Faculty Speech Rights Rejected

by E Wayne Ross on December 23, 2009

Inside Higher Ed: Faculty Speech Rights Rejected

A bitter dispute over a tenured professor fired by Idaho State University has become the latest case in which a court has suggested that faculty members at public colleges and universities do not have First Amendment protection when criticizing their administrations.

While the individual case of Habib Sadid continues to be much debated at the university, the way the judge ruled in the case has advocates for faculty members concerned.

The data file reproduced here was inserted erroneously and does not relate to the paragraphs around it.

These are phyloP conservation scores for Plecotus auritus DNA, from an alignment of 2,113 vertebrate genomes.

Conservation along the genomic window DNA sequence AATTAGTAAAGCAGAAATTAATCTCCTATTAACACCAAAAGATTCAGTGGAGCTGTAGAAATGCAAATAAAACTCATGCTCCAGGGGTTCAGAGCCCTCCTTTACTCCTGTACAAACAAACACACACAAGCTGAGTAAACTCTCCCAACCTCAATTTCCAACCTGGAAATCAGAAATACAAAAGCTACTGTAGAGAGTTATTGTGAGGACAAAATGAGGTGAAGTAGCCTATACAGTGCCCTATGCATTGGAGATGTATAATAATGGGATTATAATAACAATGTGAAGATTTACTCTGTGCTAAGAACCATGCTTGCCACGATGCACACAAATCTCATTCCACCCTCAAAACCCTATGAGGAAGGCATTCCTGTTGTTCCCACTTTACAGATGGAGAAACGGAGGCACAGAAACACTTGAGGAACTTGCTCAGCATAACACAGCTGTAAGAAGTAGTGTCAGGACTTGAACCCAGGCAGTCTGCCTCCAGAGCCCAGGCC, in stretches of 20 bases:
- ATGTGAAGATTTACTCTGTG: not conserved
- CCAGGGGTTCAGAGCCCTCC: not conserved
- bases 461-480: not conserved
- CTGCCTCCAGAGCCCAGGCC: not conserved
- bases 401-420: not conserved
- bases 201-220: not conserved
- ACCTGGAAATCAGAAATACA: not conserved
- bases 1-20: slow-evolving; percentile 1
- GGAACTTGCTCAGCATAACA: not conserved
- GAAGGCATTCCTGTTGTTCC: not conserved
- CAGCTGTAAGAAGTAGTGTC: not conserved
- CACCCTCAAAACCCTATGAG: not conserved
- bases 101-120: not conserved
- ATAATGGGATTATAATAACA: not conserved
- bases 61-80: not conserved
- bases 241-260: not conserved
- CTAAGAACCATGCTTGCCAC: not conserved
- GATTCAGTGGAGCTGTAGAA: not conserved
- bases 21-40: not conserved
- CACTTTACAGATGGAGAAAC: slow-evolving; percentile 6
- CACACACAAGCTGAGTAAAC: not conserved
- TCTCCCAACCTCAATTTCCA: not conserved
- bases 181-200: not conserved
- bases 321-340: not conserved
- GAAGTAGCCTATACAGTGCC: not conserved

The language in the decision “eviscerates the identity and role that a faculty member plays” in public higher education, said Rachel Levinson, senior counsel for the American Association of University Professors. The decision applies to a higher education context several court cases that the AAUP believes should not be applied to higher education, and one case involving higher education that the AAUP believes was wrongly decided because of reliance on the other cases. In many respects, the ruling in Sadid represents an extreme form of a legal pattern the AAUP recently warned was eroding faculty rights at public colleges.